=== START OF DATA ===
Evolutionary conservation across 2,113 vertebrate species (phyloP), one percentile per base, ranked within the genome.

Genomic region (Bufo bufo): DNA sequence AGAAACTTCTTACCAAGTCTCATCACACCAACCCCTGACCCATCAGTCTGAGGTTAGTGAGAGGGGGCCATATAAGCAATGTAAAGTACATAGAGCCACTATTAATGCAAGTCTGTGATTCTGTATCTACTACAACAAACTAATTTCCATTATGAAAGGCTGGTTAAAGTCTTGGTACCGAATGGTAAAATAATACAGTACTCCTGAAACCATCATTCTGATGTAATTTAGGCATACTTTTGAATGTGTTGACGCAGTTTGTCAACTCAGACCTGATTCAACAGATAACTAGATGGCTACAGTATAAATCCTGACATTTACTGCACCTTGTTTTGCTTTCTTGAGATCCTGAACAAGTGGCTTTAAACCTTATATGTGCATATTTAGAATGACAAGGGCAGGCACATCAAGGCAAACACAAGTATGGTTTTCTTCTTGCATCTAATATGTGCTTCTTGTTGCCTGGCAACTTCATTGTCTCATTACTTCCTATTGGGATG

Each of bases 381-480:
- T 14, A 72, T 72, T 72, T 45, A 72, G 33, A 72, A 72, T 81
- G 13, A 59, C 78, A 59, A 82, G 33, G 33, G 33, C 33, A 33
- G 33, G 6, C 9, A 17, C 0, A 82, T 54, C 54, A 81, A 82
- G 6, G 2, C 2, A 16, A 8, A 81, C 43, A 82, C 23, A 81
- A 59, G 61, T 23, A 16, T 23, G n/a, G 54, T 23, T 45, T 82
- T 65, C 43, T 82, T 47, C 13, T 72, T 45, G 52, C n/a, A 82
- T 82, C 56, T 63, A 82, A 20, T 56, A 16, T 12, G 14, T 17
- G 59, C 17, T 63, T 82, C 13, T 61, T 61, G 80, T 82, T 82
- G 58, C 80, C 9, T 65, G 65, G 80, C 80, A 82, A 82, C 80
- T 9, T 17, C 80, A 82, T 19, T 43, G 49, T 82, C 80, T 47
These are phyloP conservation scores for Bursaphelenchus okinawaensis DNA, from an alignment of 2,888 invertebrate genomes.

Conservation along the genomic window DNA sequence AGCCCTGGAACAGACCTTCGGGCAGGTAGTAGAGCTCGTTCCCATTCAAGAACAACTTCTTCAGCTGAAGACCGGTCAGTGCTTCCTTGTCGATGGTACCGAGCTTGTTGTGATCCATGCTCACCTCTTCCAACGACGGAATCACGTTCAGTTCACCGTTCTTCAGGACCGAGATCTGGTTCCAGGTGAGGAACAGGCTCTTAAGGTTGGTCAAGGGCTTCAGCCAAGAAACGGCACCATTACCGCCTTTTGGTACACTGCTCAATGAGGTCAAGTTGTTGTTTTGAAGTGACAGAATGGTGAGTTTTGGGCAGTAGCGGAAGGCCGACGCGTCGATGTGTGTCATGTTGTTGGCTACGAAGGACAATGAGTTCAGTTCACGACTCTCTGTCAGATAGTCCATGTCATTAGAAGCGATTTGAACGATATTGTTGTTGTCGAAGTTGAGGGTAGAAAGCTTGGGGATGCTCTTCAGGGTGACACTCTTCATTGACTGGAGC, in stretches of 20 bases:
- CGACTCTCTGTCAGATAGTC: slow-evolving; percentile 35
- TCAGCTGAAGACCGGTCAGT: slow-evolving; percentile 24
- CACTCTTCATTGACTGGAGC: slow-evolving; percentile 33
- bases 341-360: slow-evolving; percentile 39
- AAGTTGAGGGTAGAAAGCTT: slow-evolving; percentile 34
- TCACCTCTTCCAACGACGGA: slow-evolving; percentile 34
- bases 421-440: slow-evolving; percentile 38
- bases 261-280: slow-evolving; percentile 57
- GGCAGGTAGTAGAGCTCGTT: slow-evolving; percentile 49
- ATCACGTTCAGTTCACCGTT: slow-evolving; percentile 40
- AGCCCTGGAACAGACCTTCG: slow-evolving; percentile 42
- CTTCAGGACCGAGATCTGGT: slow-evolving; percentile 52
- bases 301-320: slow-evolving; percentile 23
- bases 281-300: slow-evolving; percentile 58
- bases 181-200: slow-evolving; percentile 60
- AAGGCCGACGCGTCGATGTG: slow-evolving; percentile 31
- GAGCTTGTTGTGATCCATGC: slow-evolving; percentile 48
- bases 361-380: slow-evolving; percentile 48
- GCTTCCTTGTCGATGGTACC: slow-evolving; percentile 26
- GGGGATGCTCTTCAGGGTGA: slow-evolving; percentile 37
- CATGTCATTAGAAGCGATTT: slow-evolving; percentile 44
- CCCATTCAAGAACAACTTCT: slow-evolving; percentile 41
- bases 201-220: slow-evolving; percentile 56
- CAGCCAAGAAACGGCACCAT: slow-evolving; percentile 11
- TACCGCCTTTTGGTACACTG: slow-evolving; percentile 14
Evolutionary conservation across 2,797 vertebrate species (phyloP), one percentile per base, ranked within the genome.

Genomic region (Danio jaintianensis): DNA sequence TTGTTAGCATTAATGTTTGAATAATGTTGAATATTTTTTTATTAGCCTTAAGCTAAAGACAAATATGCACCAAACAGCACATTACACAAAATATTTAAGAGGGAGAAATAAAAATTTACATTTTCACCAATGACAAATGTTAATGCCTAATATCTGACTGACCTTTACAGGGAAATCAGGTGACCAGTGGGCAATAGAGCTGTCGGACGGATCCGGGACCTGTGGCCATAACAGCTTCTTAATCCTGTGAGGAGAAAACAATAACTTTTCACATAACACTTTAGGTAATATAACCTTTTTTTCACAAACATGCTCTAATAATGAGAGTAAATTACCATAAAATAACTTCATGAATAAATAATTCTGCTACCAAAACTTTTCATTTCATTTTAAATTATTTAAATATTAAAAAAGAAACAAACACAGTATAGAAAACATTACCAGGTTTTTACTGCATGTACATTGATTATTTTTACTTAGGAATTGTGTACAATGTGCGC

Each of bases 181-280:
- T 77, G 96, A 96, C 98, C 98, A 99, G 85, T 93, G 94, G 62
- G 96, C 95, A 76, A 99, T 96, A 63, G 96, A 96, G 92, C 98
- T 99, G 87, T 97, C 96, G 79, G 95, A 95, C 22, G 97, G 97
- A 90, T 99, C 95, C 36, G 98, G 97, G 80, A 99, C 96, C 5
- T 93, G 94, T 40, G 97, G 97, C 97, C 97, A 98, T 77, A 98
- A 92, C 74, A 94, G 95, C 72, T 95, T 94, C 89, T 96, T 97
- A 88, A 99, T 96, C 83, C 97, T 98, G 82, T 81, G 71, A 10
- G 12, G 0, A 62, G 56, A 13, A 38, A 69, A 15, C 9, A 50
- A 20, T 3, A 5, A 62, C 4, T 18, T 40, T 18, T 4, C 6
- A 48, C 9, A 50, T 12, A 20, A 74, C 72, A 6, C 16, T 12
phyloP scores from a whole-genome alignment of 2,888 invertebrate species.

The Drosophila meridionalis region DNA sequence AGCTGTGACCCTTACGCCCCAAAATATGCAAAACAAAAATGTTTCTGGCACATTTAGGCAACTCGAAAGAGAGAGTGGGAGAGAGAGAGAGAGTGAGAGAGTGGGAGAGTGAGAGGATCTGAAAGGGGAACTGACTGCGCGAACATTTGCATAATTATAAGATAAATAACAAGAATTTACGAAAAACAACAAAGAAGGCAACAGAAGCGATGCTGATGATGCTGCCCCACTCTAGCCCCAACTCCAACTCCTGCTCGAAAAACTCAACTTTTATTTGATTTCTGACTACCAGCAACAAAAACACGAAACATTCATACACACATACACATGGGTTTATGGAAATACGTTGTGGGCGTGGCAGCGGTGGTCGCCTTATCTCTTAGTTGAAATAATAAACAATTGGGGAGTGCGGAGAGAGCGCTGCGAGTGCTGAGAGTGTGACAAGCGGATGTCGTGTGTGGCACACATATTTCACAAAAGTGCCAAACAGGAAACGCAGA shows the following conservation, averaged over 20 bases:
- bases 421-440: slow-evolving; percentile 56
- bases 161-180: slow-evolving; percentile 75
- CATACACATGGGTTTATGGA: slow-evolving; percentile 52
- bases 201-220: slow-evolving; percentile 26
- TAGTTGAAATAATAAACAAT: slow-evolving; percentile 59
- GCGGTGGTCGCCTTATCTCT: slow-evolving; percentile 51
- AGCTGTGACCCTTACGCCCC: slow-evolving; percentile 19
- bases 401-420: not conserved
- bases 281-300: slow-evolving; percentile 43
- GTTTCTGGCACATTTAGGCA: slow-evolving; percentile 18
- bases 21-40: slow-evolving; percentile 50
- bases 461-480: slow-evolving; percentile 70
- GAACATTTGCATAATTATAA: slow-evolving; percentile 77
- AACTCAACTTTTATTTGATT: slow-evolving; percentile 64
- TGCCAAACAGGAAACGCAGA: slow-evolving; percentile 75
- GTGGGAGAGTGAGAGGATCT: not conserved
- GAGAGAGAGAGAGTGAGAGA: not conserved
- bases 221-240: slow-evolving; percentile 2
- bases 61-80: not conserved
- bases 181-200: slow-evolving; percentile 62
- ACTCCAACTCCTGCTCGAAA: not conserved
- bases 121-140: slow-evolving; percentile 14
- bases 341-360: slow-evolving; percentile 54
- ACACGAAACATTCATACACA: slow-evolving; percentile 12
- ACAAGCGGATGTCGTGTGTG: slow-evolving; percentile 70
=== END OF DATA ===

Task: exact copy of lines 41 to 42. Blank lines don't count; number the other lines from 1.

Evolutionary conservation across 2,797 vertebrate species (phyloP), one percentile per base, ranked within the genome.

Genomic region (Danio jaintianensis): DNA sequence TTGTTAGCATTAATGTTTGAATAATGTTGAATATTTTTTTATTAGCCTTAAGCTAAAGACAAATATGCACCAAACAGCACATTACACAAAATATTTAAGAGGGAGAAATAAAAATTTACATTTTCACCAATGACAAATGTTAATGCCTAATATCTGACTGACCTTTACAGGGAAATCAGGTGACCAGTGGGCAATAGAGCTGTCGGACGGATCCGGGACCTGTGGCCATAACAGCTTCTTAATCCTGTGAGGAGAAAACAATAACTTTTCACATAACACTTTAGGTAATATAACCTTTTTTTCACAAACATGCTCTAATAATGAGAGTAAATTACCATAAAATAACTTCATGAATAAATAATTCTGCTACCAAAACTTTTCATTTCATTTTAAATTATTTAAATATTAAAAAAGAAACAAACACAGTATAGAAAACATTACCAGGTTTTTACTGCATGTACATTGATTATTTTTACTTAGGAATTGTGTACAATGTGCGC